A judge ruled Tuesday that Harry cannot bring a second case against the U.K. Home Office, querying their stance that Metropolitan Police protection could not be bought.
Harry, the fifth in line to the throne, has been fighting back against a 2020 decision by the government that denied his family automatic police protection while in Britain after he and his wife Meghan, the Duchess of Sussex, stepped down from their roles as senior working royals.
At the time, the Executive Committee for the Protection of Royalty and Public Figures, known as RAVEC, made a decision that security for the Sussexes would be granted on a case-by-case basis.
A spokesperson for Harry and Meghan declined to comment Tuesday about the court ruling.
Harry, who now lives in California with Meghan and their children Archie and Lilibet, has said he wants police protection for his family while on British soil and is willing to pay for the cost himself, but the Home Office denied that request.
The judge ruled Tuesday that Harry could not seek to challenge that decision.
Harry is still involved in a separate, ongoing case with the Home Office as to whether he should still be entitled to Met Police security while he is in the U.K.
Harry has only returned to the U.K. a handful of times since moving in 2020.
The latest court ruling in the U.K. comes just days after Harry and Meghan claimed they were involved in a "near catastrophic car chase" while being pursued by paparazzi in Manhattan, where Meghan received an award.
A spokesperson for the couple accused paparazzi of being "highly aggressive" and driving on the sidewalk and running red lights during a two-hour "relentless pursuit" of the famous pair. Harry and Meghan were returning from the Ms. Foundation's annual gala at the Ziegfeld Ballroom on May 16, along with Meghan's mother, Doria Ragland, when the incident reportedly occurred.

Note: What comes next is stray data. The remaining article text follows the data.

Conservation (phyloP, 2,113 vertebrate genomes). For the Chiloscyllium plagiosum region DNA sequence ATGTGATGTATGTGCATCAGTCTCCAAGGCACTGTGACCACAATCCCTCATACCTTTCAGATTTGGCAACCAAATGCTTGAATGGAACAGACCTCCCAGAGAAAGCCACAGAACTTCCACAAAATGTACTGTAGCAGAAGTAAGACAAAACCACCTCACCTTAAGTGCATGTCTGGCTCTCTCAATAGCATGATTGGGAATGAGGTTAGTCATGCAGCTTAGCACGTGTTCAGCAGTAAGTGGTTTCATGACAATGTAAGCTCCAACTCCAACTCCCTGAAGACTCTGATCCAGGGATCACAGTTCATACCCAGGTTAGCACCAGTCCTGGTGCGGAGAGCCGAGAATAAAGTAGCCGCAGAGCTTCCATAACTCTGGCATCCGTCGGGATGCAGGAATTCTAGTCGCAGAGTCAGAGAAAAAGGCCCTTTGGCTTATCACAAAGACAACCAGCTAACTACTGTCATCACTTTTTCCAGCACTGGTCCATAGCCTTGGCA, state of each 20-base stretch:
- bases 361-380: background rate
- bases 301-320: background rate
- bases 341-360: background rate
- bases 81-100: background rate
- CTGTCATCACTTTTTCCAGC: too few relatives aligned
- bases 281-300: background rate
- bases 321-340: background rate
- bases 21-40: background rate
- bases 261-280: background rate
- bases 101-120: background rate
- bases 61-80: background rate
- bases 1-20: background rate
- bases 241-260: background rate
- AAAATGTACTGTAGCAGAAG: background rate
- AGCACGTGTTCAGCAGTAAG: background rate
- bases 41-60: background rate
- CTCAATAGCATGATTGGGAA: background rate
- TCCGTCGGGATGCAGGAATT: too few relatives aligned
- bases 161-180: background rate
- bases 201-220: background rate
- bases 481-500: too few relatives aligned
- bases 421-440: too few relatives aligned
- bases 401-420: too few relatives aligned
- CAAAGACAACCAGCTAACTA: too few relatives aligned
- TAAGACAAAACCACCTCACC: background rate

"While being a public figure comes with a level of interest from the public, it should never come at the cost of anyone's safety," the spokesperson said.
Police sources, however, have said the episode did not involve the amount of paparazzi the spokesperson claimed.
Police sources told ABC News two New York Police Department detectives were present at the Ziegfeld when Harry and Meghan emerged from the event and drove alongside the couple's private vehicle to get them home.
Along the way, police sources said photographers on bicycles are visible on security cameras, but not the kind of caravan described by sources close to Harry and Meghan. The police sources didn't discount the idea that whatever occurred may have been scary for those involved.
Since moving to California, the Sussexes have relied on a privately funded security team.
The family's current security situation is similar to that of Harry's late mother Princess Diana, who had to rely on private security protection after her divorce from Harry's father King Charles III in 1996.
One year later, in 1997, Diana died in a car crash in Paris after the car she was riding in was pursued by paparazzi.
"When Diana died, she didn't have police protection. She had a private security team at that point," Victoria Murphy, ABC News royal contributor, said last year. "And I think it's very clear that Prince Harry feels that the police protection is superior and that that is what he wants for his family."
(NEW YORK) -- Researchers have discovered hundreds of new animal and plant species in remote parts of the world previously inaccessible to humans, according to the World Wildlife Fund.
Among the 380 newly found species include animal vertebrates such as a color-changing lizard, a thick-thumbed bat, a poisonous snake named after a Chinese mythological goddess, an orchid that looks like a muppet and a tree frog with skin that resembles thick moss. They were all found in the greater Mekong region in Asia, according to the WWF's New Species Discoveries report published on Sunday.